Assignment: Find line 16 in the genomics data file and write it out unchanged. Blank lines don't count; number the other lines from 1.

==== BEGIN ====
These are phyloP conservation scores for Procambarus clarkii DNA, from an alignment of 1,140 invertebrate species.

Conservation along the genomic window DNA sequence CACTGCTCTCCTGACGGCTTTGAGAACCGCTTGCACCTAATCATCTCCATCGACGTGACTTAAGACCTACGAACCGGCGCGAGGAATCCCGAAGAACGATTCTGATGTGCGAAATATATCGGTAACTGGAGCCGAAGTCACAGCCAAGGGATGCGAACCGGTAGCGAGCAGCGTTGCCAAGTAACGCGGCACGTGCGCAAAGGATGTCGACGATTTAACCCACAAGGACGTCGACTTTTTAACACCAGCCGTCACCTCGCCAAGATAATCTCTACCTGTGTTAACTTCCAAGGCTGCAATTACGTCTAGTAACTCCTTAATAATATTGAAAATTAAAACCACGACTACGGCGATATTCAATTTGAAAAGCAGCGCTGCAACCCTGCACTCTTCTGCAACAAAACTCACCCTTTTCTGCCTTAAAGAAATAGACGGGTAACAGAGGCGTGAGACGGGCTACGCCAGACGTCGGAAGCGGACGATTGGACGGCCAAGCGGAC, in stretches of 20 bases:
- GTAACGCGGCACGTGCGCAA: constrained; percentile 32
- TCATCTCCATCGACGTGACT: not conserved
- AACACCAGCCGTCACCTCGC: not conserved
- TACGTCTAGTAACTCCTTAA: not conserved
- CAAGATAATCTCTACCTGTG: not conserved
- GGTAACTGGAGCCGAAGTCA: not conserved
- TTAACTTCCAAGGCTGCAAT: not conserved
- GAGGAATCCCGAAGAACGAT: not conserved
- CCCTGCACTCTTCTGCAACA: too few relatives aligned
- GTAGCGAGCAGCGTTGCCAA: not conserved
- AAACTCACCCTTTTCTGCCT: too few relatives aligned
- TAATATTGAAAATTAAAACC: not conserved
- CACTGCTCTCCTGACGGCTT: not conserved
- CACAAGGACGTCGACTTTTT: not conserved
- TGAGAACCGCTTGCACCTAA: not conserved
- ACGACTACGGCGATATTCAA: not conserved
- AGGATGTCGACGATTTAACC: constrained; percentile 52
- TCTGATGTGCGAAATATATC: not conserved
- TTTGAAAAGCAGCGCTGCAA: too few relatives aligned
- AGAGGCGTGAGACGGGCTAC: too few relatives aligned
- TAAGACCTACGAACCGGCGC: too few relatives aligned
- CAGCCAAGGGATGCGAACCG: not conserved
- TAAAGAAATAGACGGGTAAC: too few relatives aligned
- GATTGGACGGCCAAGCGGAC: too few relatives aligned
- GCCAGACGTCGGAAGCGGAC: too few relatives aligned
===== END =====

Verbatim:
- CACAAGGACGTCGACTTTTT: not conserved